New athletic trainer digs right in

One year into a partnership with Bon Secours and Norfolk Collegiate’s athletic program is seeing benefits daily from having an athletic trainer in house and at competitions, as well as a doctor on hand to provide weekly consultations with student-athletes and their families. The new school year also came with a new face as former athletic trainer Kelley Farewell relocated to Maryland, and Justin Seligman joined the Collegiate family. Seligman is Collegiate’s newest athletic trainer and while only having been here for two months, he has quickly gotten into the swing of the demands of the school’s athletic program.

Before joining Collegiate, Seligman worked as the head athletic trainer at Salem High School and more recently at Smithfield High School, where he provided athletic training services for its athletic teams, as well as pre-season conditioning sessions. He earned a bachelor’s degree in athletic training from Cedarville University in Ohio and received a master’s degree in athletic training from Old Dominion University. Seligman has also obtained additional training as an emergency medical technician (EMT) and as a personal trainer. 

The Oak Connection sat down with Seligman to talk athletics, student-athletics and what the program means to Collegiate. 

Before joining Collegiate, you worked as an athletic trainer for Salem High School and Smithfield High School. Was that your first experience working in a school setting?
I was a clinical trainer at Salem for two years, meaning I shadowed their athletic trainer since I was still getting my masters at Old Dominion University and it’s part of the program. It was nice to have someone else there to work with. It also made it an easy transition from working with someone at Salem to being the athletic trainer at Smithfield, where I was for a year.  

What were some of the things that you learned from the other schools that helped prepare you for coming to Collegiate? 
I always identified with the kids pretty well, but learning how to talk to students or parents about their injuries was the biggest thing that I learned. At some of the other schools, the parents were not as involved, but here, the parents are involved. It’s really nice. 

Last year, we were equipped with some state-of-the-art equipment thanks to the Annual Fund. Are there any things you hope to implement while here?
This is definitely the most stocked facility that I have worked at and it’s great. It would be great if we could have a cold whirlpool, but we do have a Game Ready Cold Therapy Compression System that is great, too. (Editor’s note: A cold whirlpool is used to treat injuries by submerging the injured area in a whirlpool with cold water. The Game Ready system uses wraps designed for different parts of the body to compress the injured area while also circulating cold water simultaneously to treat injuries and reduce swelling.) I really enjoy the education aspect. I would love to get some student aids. This would be Norfolk Collegiate students who are interested in athletic training. They would shadow me a couple times a week and learn some of the basics, such as taping and stretching. 

What is your goal while here at Collegiate?
I really enjoy the educational aspect of athletic training and would really love doing something with the anatomy class in the future.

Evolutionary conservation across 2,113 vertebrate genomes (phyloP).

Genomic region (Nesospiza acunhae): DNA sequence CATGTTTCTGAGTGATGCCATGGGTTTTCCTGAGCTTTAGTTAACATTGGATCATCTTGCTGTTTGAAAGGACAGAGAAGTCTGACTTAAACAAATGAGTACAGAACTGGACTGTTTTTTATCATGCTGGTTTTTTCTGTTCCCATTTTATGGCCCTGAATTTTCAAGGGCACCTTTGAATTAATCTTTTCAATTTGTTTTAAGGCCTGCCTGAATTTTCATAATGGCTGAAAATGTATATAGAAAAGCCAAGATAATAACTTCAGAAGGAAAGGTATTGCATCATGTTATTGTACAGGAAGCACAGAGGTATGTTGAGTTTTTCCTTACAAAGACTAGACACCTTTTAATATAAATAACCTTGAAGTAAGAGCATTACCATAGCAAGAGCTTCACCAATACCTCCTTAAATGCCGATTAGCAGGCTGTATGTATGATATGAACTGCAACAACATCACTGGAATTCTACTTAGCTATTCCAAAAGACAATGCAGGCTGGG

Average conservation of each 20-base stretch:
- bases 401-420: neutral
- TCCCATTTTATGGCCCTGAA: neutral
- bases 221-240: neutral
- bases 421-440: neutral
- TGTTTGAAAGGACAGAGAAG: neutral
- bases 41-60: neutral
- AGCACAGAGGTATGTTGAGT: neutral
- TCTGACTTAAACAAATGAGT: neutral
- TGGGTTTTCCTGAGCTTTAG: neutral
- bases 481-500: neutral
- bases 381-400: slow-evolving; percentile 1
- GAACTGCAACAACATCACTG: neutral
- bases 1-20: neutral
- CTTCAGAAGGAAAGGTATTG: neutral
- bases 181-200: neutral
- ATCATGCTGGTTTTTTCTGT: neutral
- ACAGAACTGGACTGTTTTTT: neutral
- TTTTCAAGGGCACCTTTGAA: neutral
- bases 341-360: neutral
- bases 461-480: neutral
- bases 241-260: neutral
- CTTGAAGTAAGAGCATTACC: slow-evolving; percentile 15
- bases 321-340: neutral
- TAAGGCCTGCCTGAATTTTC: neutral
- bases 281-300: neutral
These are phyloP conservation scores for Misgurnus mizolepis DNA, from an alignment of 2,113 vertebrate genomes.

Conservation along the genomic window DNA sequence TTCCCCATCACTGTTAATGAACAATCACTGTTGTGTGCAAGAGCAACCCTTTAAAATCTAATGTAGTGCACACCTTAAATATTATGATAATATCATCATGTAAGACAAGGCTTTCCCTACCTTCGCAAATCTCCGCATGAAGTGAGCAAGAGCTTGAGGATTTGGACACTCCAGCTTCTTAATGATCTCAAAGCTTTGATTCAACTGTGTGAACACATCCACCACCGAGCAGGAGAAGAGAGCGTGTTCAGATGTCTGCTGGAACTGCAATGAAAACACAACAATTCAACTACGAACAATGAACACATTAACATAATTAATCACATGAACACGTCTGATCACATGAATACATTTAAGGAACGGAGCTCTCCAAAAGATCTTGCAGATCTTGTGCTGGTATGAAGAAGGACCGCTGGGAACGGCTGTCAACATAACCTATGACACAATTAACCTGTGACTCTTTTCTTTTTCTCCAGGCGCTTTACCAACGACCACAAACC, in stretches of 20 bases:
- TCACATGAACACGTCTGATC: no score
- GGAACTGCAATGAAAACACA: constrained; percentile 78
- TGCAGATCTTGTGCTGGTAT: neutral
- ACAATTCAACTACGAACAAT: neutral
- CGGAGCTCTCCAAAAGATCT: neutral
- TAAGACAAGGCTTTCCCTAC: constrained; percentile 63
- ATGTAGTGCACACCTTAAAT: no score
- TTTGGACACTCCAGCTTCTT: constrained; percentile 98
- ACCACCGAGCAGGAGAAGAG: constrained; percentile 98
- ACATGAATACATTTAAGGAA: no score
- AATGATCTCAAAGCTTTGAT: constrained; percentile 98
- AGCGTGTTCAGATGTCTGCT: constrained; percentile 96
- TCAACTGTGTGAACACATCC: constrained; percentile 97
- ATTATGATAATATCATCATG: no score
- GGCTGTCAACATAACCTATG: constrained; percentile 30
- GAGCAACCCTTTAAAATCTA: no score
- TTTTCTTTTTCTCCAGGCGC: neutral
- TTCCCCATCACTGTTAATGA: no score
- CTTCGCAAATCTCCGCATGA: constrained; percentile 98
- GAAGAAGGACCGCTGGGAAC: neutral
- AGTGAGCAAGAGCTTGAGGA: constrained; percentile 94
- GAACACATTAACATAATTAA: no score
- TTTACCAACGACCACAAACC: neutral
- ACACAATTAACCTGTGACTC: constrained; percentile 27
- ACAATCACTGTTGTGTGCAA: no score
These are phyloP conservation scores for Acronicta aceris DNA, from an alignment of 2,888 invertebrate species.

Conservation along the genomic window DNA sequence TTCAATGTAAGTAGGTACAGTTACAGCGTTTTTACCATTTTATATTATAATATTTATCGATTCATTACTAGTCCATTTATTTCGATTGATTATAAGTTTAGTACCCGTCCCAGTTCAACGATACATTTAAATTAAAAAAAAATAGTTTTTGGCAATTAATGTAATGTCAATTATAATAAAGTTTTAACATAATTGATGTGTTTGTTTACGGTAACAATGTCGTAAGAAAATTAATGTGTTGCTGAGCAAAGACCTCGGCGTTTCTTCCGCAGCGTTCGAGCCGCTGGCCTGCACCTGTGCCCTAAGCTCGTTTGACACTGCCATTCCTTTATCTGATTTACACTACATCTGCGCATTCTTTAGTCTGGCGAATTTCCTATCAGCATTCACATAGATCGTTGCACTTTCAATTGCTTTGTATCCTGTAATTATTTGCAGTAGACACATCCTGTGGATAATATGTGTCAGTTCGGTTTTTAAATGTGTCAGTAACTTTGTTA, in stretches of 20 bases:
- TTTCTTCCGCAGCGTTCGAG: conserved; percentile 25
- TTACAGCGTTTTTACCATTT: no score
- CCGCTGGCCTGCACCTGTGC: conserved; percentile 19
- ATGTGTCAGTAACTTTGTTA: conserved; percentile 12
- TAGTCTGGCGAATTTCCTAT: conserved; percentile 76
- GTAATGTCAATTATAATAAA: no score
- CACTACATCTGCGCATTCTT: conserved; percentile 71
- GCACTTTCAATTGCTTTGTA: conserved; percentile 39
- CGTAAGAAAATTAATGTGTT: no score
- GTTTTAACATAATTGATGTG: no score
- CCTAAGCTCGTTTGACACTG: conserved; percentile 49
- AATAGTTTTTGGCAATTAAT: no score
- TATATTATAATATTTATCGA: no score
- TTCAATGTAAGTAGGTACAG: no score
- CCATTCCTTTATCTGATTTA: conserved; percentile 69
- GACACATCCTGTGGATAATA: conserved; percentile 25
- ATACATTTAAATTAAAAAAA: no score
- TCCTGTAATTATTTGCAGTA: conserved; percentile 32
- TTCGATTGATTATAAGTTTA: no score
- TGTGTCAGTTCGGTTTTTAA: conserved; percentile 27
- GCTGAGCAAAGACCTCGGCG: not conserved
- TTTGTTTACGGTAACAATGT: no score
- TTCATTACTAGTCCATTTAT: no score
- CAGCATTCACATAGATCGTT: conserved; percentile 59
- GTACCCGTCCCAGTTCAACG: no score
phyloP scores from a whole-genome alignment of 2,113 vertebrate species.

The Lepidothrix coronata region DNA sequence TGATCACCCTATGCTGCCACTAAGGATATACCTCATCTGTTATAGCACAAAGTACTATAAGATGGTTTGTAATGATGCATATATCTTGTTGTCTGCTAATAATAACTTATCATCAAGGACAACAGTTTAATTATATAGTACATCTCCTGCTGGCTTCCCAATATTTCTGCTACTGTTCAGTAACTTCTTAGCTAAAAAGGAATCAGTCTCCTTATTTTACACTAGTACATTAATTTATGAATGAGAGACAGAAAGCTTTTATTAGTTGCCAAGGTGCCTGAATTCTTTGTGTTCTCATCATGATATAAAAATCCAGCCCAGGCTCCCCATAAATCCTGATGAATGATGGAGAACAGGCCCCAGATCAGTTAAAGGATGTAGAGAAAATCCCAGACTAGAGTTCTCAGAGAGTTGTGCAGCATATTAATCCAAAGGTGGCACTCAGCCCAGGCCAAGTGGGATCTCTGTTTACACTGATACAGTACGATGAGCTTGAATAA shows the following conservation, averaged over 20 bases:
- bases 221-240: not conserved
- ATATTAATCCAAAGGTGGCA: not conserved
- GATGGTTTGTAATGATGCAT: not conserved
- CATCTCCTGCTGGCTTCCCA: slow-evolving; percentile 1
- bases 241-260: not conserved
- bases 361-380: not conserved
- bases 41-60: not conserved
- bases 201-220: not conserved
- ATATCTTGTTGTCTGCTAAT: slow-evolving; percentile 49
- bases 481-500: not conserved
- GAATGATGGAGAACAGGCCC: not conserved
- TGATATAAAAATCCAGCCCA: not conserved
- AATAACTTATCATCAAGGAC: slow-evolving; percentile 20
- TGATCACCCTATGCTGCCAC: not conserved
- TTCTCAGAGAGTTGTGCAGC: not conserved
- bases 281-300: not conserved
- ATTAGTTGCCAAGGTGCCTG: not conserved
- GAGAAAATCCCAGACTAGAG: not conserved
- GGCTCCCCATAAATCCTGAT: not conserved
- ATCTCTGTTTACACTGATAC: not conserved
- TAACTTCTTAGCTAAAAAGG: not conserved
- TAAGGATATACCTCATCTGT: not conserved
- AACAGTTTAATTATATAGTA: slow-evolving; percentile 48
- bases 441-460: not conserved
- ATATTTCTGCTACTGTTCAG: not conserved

What is the toughest part of being an athletic trainer at a school?
Learning to organize my time with the triage of injuries that come in. It’s great though. I really enjoy it. When students come in, they have to sign in, and then I evaluate them to see what their injury is. We keep track of the injuries with an injury log. It allows us to track the injuries, see what treatments are working and more. 

What are the most common injuries that you see as a trainer? What should our student-athletes do to avoid these injuries?
Ankle sprains are the most common, followed by knee injuries and lower back pain. If you have weak hips, which is the case for most girls at this age, it can lead to a range of injuries. The best advice is to work on glute and hip strengthening, as well as one’s balance.  

Is there anything that parents or athletics can do to support you in your role here at Collegiate?
It’s really important that the parents communicate with me when a student is out with an injury. And, please bring in a doctor’s note. Students will come in even if they don’t play a sport, so it’s important that I know what’s going on when I treat them. 

What do you like best about your job?
I love the interaction I get with people, with the kids and with the coaches on a daily basis. I’ve only been here for two months, but I have great relationships with the coaches already. 

Why did you decide to become an athletic trainer?
I was originally planning on being an electronic media major, but I wasn’t sure. So one day when I was getting ready to go to school, I was searching the college’s website about majors and saw athletic training and thought it sounded interesting. Athletic training was the door that opened my eyes into healthcare. I learned medical information and how to treat people. As an undergrad, I got my EMT training, which has been great because we use it, too. I also became a personal trainer in college. I used to be a sports nut, but now the sports part doesn’t matter as much, it’s the prevention and treatment and relationships that I enjoy.

Stay in the loop with Seligman’s athletic training tips. Every other Monday, he’ll be sharing tips and dispelling myths. Read more.